Writing tips: W Somerset Maugham

Robert Pimm
Robert Pimm

W Somerset Maugham was one of the great short story writers.  We can learn from his short story technique.

Every writer wants to write better.

Some of my most popular blogs set out tips on how to do this.  That is why I have a “Writing about writing” category (see top left), including such gems as:

The last piece, with the Cosmic Kickers, is my most-read blog this year.

To find out more about these two, see The Russians: Vladivostok

I mention this because this week’s blog consists of three literary quotations of very different styles.  One is by W Somerset Maugham, one of the great short-story writers, about his technique.

The second is a bit of comic prose from P G Wodehouse, one of the great comic writers.

The third is prose from Lawrence Durrell, a writer admired in the 1960s for his prose, but perhaps less read today.

Read, enjoy, and – if you are a writer – learn.

3 quotations

I wanted to write stories that proceeded, tightly knit, in an unbroken line from the exposition to the conclusion.

W Somerset Maugham, The Summing Up

‘Must have been a shock for the poor old chap, I mean, barging in and finding you here.’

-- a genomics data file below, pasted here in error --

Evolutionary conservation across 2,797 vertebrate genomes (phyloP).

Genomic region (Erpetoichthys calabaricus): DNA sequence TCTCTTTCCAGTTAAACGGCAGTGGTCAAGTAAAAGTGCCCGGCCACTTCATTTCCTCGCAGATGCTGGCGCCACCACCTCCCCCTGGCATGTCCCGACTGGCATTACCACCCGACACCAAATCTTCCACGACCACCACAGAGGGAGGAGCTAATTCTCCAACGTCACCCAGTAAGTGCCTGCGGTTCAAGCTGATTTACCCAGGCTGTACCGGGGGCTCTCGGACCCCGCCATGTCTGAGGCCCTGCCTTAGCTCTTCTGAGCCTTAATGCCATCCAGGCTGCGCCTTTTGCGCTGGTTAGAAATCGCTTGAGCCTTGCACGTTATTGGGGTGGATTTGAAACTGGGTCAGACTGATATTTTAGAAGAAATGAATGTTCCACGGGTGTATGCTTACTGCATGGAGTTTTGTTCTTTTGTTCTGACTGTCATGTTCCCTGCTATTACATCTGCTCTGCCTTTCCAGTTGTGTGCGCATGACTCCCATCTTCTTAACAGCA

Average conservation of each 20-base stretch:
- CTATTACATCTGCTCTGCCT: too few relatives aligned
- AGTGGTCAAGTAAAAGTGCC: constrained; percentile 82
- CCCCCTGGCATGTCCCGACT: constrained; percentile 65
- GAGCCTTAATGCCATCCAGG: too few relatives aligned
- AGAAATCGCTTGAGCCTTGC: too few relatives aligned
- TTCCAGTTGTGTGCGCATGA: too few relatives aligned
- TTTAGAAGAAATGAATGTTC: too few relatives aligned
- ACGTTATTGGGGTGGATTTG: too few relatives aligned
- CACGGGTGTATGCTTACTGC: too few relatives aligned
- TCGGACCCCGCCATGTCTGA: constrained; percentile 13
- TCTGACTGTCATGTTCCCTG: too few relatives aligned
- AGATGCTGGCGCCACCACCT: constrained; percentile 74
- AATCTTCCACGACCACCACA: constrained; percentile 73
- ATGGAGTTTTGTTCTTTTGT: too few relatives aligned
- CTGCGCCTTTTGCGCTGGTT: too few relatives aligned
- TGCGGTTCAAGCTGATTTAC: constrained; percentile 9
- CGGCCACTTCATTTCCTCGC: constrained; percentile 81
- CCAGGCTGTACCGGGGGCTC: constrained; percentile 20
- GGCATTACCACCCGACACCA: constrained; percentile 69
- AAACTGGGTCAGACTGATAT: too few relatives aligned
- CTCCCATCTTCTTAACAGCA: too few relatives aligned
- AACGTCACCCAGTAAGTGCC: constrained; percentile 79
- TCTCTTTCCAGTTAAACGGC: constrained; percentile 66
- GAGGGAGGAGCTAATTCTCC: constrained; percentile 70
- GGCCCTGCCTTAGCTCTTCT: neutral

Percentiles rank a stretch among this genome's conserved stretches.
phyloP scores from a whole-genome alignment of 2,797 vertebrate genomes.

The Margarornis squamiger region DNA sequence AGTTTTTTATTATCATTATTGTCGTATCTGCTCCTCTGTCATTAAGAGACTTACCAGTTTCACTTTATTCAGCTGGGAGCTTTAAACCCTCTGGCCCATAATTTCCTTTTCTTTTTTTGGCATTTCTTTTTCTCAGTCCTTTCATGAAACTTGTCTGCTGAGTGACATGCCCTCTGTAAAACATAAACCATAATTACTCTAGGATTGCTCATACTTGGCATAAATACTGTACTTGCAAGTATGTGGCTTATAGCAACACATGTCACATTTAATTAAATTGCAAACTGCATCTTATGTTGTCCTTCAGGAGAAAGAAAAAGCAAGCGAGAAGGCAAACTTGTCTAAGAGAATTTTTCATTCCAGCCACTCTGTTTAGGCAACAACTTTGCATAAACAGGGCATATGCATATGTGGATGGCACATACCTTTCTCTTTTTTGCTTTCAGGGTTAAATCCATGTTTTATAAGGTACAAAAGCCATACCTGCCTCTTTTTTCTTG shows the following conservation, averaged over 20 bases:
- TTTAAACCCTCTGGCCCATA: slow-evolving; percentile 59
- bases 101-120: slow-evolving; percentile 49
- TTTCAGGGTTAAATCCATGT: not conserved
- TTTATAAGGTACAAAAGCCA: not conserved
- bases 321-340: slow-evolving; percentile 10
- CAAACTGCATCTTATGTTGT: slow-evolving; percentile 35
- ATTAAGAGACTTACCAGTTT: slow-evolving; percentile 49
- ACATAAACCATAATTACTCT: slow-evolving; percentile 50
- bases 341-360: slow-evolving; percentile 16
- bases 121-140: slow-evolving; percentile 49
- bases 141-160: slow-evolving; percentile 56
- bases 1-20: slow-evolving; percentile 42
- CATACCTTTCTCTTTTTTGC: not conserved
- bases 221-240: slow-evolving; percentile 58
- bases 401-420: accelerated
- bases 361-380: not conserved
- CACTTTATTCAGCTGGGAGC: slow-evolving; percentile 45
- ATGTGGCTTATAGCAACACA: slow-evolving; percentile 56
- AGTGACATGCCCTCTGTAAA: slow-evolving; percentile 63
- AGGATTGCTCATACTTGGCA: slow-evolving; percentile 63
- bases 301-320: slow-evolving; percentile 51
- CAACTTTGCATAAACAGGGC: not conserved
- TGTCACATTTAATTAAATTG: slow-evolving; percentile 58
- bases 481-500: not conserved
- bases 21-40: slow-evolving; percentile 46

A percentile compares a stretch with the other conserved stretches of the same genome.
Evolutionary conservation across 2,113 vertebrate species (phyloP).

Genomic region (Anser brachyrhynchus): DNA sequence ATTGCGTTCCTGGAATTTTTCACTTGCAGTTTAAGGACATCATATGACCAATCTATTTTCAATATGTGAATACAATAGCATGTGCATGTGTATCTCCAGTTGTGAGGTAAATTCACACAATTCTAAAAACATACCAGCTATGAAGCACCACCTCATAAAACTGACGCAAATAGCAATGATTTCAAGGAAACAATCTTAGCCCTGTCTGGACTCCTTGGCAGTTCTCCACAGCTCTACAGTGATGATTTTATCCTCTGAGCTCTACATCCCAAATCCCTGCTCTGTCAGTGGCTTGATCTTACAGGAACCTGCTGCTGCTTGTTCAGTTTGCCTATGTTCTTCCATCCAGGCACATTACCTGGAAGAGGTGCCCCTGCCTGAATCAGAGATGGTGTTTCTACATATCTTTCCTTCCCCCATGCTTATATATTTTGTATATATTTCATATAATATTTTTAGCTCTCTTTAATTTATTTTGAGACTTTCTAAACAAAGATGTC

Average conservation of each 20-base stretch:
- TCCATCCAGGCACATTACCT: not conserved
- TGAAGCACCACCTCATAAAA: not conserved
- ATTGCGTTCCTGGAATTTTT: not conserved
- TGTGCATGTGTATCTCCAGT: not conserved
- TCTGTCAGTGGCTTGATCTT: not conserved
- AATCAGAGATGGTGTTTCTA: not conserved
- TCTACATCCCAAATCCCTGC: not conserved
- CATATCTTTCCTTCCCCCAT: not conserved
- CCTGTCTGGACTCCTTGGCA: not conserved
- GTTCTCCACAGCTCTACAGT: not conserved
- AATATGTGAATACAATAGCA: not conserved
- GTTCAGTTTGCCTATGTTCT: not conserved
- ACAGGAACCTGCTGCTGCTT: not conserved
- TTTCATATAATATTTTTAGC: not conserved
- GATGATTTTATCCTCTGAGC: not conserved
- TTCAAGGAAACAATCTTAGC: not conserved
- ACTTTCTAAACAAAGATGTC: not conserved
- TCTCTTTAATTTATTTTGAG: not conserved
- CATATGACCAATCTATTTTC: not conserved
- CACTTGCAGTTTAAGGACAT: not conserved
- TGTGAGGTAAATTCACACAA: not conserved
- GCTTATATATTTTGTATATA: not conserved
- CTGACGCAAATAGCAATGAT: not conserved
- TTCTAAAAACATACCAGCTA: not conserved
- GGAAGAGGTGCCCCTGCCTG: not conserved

‘Bertie?’
‘Hallo?’
‘Ever been hit over the head with a chair?’
‘No.’
‘Well, you soon may be.’
I began to see that she was in a difficult mood.

P G Wodehouse, Thank You, Jeeves

With Clea also the new relationship offered no problems, perhaps because deliberately we avoided defining it too sharply, and allowed it to follow the curves of its own nature, to fulfil its own design.

Lawrence Durrell, The Alexandria Quartet

For an earlier “3 quotations”, see here.

P.S. If you enjoy fresh, original writing, please subscribe to my weekly newsletter (you can unsubscribe anytime you wish).  I’ll send you a free “Hotel Story” to say thanks!  Or I would be delighted if you would like to friend me on Facebook.  

Share:

Share on facebook
Share on twitter
Share on pinterest
Share on linkedin
Share on whatsapp
Share on email

Sign up for my weekly updates

…and receive a FREE short story!

I won’t pass on your details to third parties / unsubscribe whenever you wish

Leave a Reply

Your email address will not be published. Required fields are marked *

Related Articles

Writing tips

Difficult English pronunciation

A famous poem highlights the challenges of English spelling and pronunciation.  Many readers of this blog use English as their second or even third language.

Read More